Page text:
Most gas distribution systems focus on regulating the pressure of the gases they transport and usually are made up of four subsystems: a source inlet connection, a primary gas pressure control, an automatic changeover and a point-of-use control.
The source inlet (See Figure 2) connects the high-pressure gas source to the gas distribution system. Importantly, the inlet must be built with appropriate cylinder connections, hoses, tubing, filters, vent, purge and relief functions. Some gas panels may not include a standard source inlet. Always verify componentry and that panels will use the correct cylinder connector. Some high-pressure and/or hazardous gases (including oxygen) also require the use of special construction materials.
The primary gas pressure control (see Figure 3) completes the first pressure reduction and ensures the source gas is delivered at the correct flow rate to the next stage of the system. Reduction is accomplished with either a single pressure regulator or through a dual pressure regulator arrangement. Pinpointing correct inlet and delivery pressures is challenging. It is important, for example, to consider the differences between media, such as ammonia that is bottled around 116 psi (8 bar) and nitrogen that can be bottled at 4351 psi (300 bar). Meanwhile, many bottles that use a two-stage pressure regulator may not, in fact, require one. This can be a cost-saving opportunity.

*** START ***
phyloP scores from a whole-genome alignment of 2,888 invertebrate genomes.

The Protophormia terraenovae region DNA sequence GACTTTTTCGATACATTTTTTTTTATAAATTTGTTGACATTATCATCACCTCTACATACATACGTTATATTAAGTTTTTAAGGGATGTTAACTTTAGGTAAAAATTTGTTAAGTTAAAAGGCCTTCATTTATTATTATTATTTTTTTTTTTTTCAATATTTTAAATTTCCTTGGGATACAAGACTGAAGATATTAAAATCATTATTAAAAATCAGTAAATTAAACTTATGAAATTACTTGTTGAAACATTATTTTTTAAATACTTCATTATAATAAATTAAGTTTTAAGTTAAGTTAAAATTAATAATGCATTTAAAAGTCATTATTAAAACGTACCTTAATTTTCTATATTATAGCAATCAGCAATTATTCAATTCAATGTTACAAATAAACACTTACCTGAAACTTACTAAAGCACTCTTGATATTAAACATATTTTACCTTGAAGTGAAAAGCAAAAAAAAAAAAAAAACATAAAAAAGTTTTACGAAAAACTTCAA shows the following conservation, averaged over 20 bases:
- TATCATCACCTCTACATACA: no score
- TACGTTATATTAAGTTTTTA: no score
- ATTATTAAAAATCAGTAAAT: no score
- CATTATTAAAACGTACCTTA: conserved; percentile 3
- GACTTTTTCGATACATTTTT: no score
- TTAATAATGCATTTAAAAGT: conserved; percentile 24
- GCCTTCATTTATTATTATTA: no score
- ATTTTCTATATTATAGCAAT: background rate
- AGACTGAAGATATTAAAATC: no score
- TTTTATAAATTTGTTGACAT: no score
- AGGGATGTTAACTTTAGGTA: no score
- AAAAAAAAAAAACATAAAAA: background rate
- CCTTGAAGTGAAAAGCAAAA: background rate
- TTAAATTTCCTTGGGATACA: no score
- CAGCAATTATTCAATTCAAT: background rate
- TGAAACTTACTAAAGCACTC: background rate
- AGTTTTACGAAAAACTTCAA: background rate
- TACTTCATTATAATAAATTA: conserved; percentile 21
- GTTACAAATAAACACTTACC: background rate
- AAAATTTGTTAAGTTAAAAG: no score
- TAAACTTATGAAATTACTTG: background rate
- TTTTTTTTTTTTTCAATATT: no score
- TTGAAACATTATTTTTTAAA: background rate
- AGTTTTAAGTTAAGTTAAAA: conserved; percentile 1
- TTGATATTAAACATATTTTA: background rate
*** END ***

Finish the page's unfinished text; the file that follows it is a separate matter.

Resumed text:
The automatic changeover (See Figure 4) seamlessly switches from one gas source to another to ensure an uninterrupted supply. This is performed through staggered set points of two pressure regulators, allowing the system to continue to operate as the primary gas source is changed. It is advisable to look for a solution that allows for varying changeover pressures to get the most use from gas bottles.
The point-of-use (see Figure 5) provides the critical last stage of control. Typically having a pressure regulator, gauge and isolation valve, these subsystems give operators a convenient and accurate method for adjusting pressure. Where varying line pressure between the primary gas pressure control and point-of-use is acceptable, a single-stage pressure regulator might be used to reduce cost and complexity.
Quality parts, fewer interruptions
Choosing quality components for gas distribution systems is critical to their operational success. If systems are constructed from high-quality components, the cost of maintenance-related labor will decrease, thereby increasing a facility’s overall profitability.